BASH Template Promises Safer Scripts

Many bash scripts start out as something quick and dirty but then become so useful that they live for years, indeed sometimes seeing more use than our traditional programs. Now that you can even run bash well under Windows (although, you’ve always been able to run it there if you tried), there are even more opportunities for your five-minute bash script to proliferate. [Maciej] decided he was tired of always having to patch up his quick and dirty scripts to be more robust, so he created (and shared) his boilerplate template for scripts.

Probably most of us have at least some basic template we start with, even if it just our last script project. What’s nice about [Maciej’s] template is that he documents what’s going on with each part of it. It is also relatively short without a lot of excess stuff. Of course, you’ll probably customize it, but it is a great place to start.

The template has a good shell selection line using env and also sets up basic error handling. That includes a trap function that runs on termination and argument parsing including a help message. There’s a oneliner that sets the current directory to the script directory (although you don’t always want that).

The only real excesses in the template are the short example script and a function that sets colors based on the terminal type that you might not need for your script. However, it is nice to print warnings with highlight color when they are not redirected and this code handles that for you.

If you don’t want to bother yanking the code from a web page, the template is also on a GitHub Gist. As [Maciej] points out, there are other similar projects out there, but some of them are a bit bloated.

If you want to clean up your scripts, try lint in the form of ShellCheck. We’ve talked about writing safer scripts before and also our own system for dealing with traps.

21 thoughts on “BASH Template Promises Safer Scripts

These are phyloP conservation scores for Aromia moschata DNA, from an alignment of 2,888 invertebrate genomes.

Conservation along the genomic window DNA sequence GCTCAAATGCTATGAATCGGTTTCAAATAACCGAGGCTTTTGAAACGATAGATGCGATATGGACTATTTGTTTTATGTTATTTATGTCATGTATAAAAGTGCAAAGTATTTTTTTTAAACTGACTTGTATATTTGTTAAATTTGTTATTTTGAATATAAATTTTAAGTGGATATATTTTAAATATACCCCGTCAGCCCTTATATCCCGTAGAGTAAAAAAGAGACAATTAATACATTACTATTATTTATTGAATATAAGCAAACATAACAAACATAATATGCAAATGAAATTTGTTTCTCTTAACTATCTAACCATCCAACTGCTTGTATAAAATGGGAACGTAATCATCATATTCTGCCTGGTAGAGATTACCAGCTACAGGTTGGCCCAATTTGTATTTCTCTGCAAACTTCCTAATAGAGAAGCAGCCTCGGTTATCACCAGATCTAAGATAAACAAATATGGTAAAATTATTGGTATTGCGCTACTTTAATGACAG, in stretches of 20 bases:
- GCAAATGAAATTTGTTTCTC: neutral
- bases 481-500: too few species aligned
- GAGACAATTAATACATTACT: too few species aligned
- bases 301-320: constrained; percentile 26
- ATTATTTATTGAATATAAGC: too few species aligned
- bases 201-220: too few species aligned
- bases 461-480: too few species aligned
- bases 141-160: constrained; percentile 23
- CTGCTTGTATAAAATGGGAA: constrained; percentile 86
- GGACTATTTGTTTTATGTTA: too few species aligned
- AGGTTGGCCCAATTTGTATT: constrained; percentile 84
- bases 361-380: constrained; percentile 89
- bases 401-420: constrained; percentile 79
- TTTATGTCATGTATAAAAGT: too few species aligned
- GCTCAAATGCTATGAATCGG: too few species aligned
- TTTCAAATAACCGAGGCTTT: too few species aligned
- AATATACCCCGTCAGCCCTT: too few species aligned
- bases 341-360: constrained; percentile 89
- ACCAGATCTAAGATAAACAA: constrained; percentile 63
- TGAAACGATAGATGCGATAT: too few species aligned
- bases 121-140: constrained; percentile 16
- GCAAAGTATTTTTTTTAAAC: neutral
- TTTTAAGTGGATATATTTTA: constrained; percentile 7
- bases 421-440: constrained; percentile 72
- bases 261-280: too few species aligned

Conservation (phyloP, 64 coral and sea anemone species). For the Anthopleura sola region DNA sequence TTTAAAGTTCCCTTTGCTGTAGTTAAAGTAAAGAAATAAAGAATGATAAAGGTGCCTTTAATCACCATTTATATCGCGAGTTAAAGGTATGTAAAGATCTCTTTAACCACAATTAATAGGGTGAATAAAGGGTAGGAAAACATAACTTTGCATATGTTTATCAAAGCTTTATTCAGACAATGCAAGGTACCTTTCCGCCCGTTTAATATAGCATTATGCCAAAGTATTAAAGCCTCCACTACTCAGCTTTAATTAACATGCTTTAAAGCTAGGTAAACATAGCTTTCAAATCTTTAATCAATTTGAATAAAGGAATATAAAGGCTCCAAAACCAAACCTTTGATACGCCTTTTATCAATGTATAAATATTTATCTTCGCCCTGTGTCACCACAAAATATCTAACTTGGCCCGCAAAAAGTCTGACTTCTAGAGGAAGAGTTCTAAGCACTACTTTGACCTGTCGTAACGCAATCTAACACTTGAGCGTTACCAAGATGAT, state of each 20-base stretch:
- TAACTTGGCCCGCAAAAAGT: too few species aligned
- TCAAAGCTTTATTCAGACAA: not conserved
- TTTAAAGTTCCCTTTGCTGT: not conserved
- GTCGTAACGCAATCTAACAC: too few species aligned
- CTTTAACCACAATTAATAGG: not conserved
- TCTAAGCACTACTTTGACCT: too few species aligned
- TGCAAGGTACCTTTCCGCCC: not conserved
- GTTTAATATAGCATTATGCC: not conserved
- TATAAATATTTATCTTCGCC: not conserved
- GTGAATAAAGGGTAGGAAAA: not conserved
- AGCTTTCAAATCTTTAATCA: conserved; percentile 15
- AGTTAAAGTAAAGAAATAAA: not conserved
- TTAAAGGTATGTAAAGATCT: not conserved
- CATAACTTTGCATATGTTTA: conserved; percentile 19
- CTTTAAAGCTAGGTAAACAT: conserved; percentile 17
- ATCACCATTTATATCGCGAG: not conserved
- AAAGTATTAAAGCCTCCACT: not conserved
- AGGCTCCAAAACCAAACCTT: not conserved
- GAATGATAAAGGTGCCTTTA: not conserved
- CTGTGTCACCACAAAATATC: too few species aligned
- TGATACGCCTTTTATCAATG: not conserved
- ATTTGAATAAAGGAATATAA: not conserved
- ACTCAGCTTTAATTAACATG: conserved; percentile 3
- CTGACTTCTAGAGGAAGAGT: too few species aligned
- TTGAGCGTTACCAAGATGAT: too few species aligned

1. This week I was working with Windows batch file that has almost 500KB and checks/downloads curl.exe before doing anything useful. I bet “2-3 VT220 screens” are taken up by cmd window size changer and menu ASCII art.

      1. I recently had to do an analysis of “which language to use” for a client. The language needed to be available across many types of systems, stable, and easy to write in the manner of scripts. The three top contenders were C (including C++), Python, and Perl.

        Python lost out because it’s very new, and still changing in myriad ways. I just recently had to convert a project between python2 and python3 for a client, and it still has a lot of what appear to be ill thought out features that make it look like it was designed as a final project by a CS undergraduate.

        (I’m not intending to knock python, lots of people like it and that’s fine – just be aware that it’s in flux, and has issues.)

        Perl has all the features of Python and then some, has been stable for decades, and is available on all systems. It’s installed by default on linux, and has a wide selection of libraries available. Since (for example) file manipulation and task management are defined as part of the language, it’s implemented *the same* across all architectures, so instead of having to deal with different library calls and features with #ifdef selecting which architecture or library call, you can have one source that’s used everywhere. You can also compile it and the executable will run on a system that doesn’t have the language installed.